The Broom of the System is the first novel by the American writer David Foster Wallace, published in 1987.
|The Broom of the System|
|Author||David Foster Wallace|
|January 6, 1987|
|Media type||Hardcover, paperback|
|LC Class||PS3573.A425635 B7 2004|
Wallace submitted the novel as one of two undergraduate honors theses at Amherst College, the other being a paper on Richard Taylor's fatalism. He had begun study in philosophy at Amherst, interested in math and logic, and developed an interest in Ludwig Wittgenstein before beginning the novel. A professor commented that Wallace's philosophy writing tended to have the quality of an unfolding story, leading Wallace to explore literature. Having submitted Broom of the System to the Department of English, he decided to focus his career on fiction. Broom was published in 1987 as Wallace completed a Master of Fine Arts in creative writing at the University of Arizona. He had also sold his first short-story collection Girl with Curious Hair, leaving him in an enviable position among MFA students.
Wallace stated that the initial idea for the novel sprang from a remark made by an old girlfriend. DT Max reported that, according to Wallace, she said "she would rather be a character in a piece of fiction than a real person. I got to wondering just what the difference was."
Wallace revealed in an interview that the novel was somewhat autobiographical: "the sensitive tale of a sensitive young WASP who's just had this midlife crisis that’s moved him from coldly cerebral analytic math to a coldly cerebral take on fiction... which also shifted his existential dread from a fear that he was just a 98.6°F calculating machine to a fear that he was nothing but a linguistic construct."
The book centers on the comparatively normal Lenore Stonecipher Beadsman, a 24-year-old telephone switchboard operator who gets caught in the middle of a Cleveland-based character drama. In Wallace's typically offbeat style, Lenore navigates three separate crises: her great-grandmother's escape from a nursing home, a neurotic boyfriend, and a suddenly vocal pet cockatiel. The controlling idea surrounding all of these crises is the use of words and symbols to define a person. To illustrate this idea, Wallace uses different formats to build the story, including transcripts from television recordings and therapy sessions, as well as an accompanying fictional account written by one of the main characters, Rick Vigorous.
The manager of the nursing home, David Bloemker, repeatedly expresses himself in an overly elaborate style, only to have to reduce his own locutions to a much simpler form. For example, he tells Lenore that if they find her great-grandmother (also named Lenore), they will likely also find the other missing residents of the facility. Why? Because, she "enjoyed a status here — with the facility administration, the staff, and, through the force of her personality and her evident gifts, especially with the other residents [such that] it would not be improper to posit the location and retrieval of Lenore as near assurance of retrieving the other misplaced parties." The younger Lenore says that she doesn't understand all of that. Bloemker tries again: "Your great-grandmother was more or less the ringleader around here." This contrast of baroque with simple speech is employed to comic effect, as well as to advance the more serious contemplation of language at the heart of the plot.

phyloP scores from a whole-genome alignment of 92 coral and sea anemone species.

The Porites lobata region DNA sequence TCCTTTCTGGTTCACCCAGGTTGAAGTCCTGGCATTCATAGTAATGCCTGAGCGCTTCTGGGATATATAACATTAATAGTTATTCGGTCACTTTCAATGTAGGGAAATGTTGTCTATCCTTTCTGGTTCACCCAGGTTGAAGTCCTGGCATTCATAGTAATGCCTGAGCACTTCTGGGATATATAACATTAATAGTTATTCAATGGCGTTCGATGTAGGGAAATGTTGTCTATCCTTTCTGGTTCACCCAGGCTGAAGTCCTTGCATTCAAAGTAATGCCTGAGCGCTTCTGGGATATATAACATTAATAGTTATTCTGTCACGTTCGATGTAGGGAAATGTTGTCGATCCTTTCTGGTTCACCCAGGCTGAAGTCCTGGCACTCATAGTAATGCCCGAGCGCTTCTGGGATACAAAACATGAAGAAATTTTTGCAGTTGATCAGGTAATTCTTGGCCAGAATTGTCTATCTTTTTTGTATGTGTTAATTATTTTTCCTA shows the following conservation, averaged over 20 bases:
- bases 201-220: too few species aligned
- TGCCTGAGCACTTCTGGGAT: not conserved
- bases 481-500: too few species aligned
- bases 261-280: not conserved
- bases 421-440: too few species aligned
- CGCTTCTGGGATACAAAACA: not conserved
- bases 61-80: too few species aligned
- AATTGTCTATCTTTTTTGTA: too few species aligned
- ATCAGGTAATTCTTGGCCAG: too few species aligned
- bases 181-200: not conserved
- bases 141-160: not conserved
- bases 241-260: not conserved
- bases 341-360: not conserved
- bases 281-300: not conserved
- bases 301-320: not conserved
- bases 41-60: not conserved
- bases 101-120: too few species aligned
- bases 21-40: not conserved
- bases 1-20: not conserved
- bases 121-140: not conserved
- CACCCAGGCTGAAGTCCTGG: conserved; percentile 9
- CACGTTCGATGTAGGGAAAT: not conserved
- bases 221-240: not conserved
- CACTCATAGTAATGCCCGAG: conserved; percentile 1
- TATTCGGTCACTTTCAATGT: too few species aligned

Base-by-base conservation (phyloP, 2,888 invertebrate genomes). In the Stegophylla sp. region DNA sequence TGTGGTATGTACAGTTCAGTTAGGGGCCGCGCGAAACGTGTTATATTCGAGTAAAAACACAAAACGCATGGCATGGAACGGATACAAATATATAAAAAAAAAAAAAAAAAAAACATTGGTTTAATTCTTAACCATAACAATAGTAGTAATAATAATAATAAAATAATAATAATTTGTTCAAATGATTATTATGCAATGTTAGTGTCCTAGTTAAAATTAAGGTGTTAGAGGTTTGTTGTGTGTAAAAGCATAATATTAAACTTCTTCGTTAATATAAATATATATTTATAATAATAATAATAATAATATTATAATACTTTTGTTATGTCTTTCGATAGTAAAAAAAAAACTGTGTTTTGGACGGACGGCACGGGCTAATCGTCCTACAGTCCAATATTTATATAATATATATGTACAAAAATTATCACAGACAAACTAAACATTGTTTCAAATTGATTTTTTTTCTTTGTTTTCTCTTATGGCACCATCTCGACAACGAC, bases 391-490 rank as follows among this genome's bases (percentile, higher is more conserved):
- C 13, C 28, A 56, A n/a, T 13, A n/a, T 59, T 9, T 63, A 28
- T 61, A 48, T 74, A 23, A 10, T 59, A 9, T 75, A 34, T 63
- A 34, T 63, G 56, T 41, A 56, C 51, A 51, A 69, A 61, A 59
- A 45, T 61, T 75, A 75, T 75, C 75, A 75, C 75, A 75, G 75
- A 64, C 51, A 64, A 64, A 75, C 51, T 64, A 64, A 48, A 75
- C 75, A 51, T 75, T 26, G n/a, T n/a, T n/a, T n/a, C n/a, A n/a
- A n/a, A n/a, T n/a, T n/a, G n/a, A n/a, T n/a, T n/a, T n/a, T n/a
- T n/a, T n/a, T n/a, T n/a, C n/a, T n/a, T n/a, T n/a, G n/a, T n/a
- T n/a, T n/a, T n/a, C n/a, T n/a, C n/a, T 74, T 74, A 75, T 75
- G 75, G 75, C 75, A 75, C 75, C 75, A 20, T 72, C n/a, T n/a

Many secondary characters are not included here.
A recurring concept in The Broom of the System is psychology as relating to words, and many of the theories discussed involve Ludwig Wittgenstein's ideas and principles. Wallace himself has said that the book can be viewed as a dialogue between Wittgenstein and Derrida.
The philosophical underpinnings of his novel are [...] weak. [...] There is too much flat-footed satire of Self and Other, too much reliance on Philosophy 101. [...] And the novel falls off drastically at the end, when a tortured running joke turns into a contrived explanation and characters we expect to appear never show up.
Despite these perceived short-comings, she ultimately found strength in the writing:
But the author's narrative command carries him over the low spots. This is not, after all, a minimalist tightrope-walk where a few wrong choices can produce empty posturing instead of precisely understated fiction. A saving grace of excessive novels is that a few missteps hardly matter; The Broom of the System succeeds as a manic, human, flawed extravaganza.